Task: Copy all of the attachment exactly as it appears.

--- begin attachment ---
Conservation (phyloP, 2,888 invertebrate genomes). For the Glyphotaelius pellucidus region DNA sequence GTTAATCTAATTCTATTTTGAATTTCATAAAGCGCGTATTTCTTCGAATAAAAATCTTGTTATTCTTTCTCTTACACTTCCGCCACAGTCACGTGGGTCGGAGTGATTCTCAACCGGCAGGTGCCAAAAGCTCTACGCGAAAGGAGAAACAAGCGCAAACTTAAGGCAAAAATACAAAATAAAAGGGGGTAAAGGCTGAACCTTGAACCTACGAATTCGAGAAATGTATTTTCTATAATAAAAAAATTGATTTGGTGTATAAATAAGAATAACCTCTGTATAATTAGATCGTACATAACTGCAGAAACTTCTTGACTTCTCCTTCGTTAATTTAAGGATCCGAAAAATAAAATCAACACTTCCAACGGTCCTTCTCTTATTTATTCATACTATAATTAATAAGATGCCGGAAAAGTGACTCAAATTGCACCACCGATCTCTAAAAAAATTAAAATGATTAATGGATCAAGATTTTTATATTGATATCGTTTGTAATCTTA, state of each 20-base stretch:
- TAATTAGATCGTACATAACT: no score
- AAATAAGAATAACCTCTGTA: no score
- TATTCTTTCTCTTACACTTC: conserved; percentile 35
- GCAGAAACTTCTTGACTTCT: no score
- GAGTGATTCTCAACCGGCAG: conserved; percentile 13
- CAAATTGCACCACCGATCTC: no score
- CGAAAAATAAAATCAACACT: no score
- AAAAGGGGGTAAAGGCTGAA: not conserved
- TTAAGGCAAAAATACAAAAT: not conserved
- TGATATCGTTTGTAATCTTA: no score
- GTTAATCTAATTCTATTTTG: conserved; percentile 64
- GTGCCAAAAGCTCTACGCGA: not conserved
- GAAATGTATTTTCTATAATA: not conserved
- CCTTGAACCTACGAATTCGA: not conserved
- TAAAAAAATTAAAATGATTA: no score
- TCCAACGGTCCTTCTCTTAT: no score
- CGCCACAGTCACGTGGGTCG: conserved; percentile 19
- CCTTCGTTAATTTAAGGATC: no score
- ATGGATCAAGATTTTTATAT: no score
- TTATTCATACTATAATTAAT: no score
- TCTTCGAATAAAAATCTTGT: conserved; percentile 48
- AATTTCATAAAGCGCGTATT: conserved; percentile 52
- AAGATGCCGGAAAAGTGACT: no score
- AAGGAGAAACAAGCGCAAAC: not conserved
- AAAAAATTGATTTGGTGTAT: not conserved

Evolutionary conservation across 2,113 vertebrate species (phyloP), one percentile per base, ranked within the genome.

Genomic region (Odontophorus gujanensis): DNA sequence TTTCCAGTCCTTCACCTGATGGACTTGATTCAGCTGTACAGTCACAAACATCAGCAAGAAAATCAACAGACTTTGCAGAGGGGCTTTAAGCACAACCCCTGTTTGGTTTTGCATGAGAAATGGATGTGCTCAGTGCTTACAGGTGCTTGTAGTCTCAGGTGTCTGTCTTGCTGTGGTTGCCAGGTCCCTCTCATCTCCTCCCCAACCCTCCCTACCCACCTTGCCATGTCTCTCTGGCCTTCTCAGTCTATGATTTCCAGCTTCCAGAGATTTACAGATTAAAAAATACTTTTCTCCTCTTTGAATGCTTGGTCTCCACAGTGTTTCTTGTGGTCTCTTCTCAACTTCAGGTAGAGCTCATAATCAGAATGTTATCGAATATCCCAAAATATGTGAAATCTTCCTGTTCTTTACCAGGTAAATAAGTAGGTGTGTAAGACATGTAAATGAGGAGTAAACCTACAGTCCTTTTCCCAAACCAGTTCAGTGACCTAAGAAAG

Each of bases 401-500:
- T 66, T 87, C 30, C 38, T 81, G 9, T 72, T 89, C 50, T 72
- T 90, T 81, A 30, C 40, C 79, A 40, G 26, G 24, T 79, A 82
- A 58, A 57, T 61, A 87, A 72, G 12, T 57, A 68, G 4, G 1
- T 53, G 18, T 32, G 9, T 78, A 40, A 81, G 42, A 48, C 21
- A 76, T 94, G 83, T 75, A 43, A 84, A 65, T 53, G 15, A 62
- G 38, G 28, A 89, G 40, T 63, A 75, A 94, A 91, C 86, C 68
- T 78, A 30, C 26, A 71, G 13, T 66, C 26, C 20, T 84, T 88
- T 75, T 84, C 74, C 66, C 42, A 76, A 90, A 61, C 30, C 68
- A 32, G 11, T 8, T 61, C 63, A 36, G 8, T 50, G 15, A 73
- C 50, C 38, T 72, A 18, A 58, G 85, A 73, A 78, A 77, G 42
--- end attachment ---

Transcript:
Conservation (phyloP, 2,888 invertebrate genomes). For the Glyphotaelius pellucidus region DNA sequence GTTAATCTAATTCTATTTTGAATTTCATAAAGCGCGTATTTCTTCGAATAAAAATCTTGTTATTCTTTCTCTTACACTTCCGCCACAGTCACGTGGGTCGGAGTGATTCTCAACCGGCAGGTGCCAAAAGCTCTACGCGAAAGGAGAAACAAGCGCAAACTTAAGGCAAAAATACAAAATAAAAGGGGGTAAAGGCTGAACCTTGAACCTACGAATTCGAGAAATGTATTTTCTATAATAAAAAAATTGATTTGGTGTATAAATAAGAATAACCTCTGTATAATTAGATCGTACATAACTGCAGAAACTTCTTGACTTCTCCTTCGTTAATTTAAGGATCCGAAAAATAAAATCAACACTTCCAACGGTCCTTCTCTTATTTATTCATACTATAATTAATAAGATGCCGGAAAAGTGACTCAAATTGCACCACCGATCTCTAAAAAAATTAAAATGATTAATGGATCAAGATTTTTATATTGATATCGTTTGTAATCTTA, state of each 20-base stretch:
- TAATTAGATCGTACATAACT: no score
- AAATAAGAATAACCTCTGTA: no score
- TATTCTTTCTCTTACACTTC: conserved; percentile 35
- GCAGAAACTTCTTGACTTCT: no score
- GAGTGATTCTCAACCGGCAG: conserved; percentile 13
- CAAATTGCACCACCGATCTC: no score
- CGAAAAATAAAATCAACACT: no score
- AAAAGGGGGTAAAGGCTGAA: not conserved
- TTAAGGCAAAAATACAAAAT: not conserved
- TGATATCGTTTGTAATCTTA: no score
- GTTAATCTAATTCTATTTTG: conserved; percentile 64
- GTGCCAAAAGCTCTACGCGA: not conserved
- GAAATGTATTTTCTATAATA: not conserved
- CCTTGAACCTACGAATTCGA: not conserved
- TAAAAAAATTAAAATGATTA: no score
- TCCAACGGTCCTTCTCTTAT: no score
- CGCCACAGTCACGTGGGTCG: conserved; percentile 19
- CCTTCGTTAATTTAAGGATC: no score
- ATGGATCAAGATTTTTATAT: no score
- TTATTCATACTATAATTAAT: no score
- TCTTCGAATAAAAATCTTGT: conserved; percentile 48
- AATTTCATAAAGCGCGTATT: conserved; percentile 52
- AAGATGCCGGAAAAGTGACT: no score
- AAGGAGAAACAAGCGCAAAC: not conserved
- AAAAAATTGATTTGGTGTAT: not conserved

Evolutionary conservation across 2,113 vertebrate species (phyloP), one percentile per base, ranked within the genome.

Genomic region (Odontophorus gujanensis): DNA sequence TTTCCAGTCCTTCACCTGATGGACTTGATTCAGCTGTACAGTCACAAACATCAGCAAGAAAATCAACAGACTTTGCAGAGGGGCTTTAAGCACAACCCCTGTTTGGTTTTGCATGAGAAATGGATGTGCTCAGTGCTTACAGGTGCTTGTAGTCTCAGGTGTCTGTCTTGCTGTGGTTGCCAGGTCCCTCTCATCTCCTCCCCAACCCTCCCTACCCACCTTGCCATGTCTCTCTGGCCTTCTCAGTCTATGATTTCCAGCTTCCAGAGATTTACAGATTAAAAAATACTTTTCTCCTCTTTGAATGCTTGGTCTCCACAGTGTTTCTTGTGGTCTCTTCTCAACTTCAGGTAGAGCTCATAATCAGAATGTTATCGAATATCCCAAAATATGTGAAATCTTCCTGTTCTTTACCAGGTAAATAAGTAGGTGTGTAAGACATGTAAATGAGGAGTAAACCTACAGTCCTTTTCCCAAACCAGTTCAGTGACCTAAGAAAG

Each of bases 401-500:
- T 66, T 87, C 30, C 38, T 81, G 9, T 72, T 89, C 50, T 72
- T 90, T 81, A 30, C 40, C 79, A 40, G 26, G 24, T 79, A 82
- A 58, A 57, T 61, A 87, A 72, G 12, T 57, A 68, G 4, G 1
- T 53, G 18, T 32, G 9, T 78, A 40, A 81, G 42, A 48, C 21
- A 76, T 94, G 83, T 75, A 43, A 84, A 65, T 53, G 15, A 62
- G 38, G 28, A 89, G 40, T 63, A 75, A 94, A 91, C 86, C 68
- T 78, A 30, C 26, A 71, G 13, T 66, C 26, C 20, T 84, T 88
- T 75, T 84, C 74, C 66, C 42, A 76, A 90, A 61, C 30, C 68
- A 32, G 11, T 8, T 61, C 63, A 36, G 8, T 50, G 15, A 73
- C 50, C 38, T 72, A 18, A 58, G 85, A 73, A 78, A 77, G 42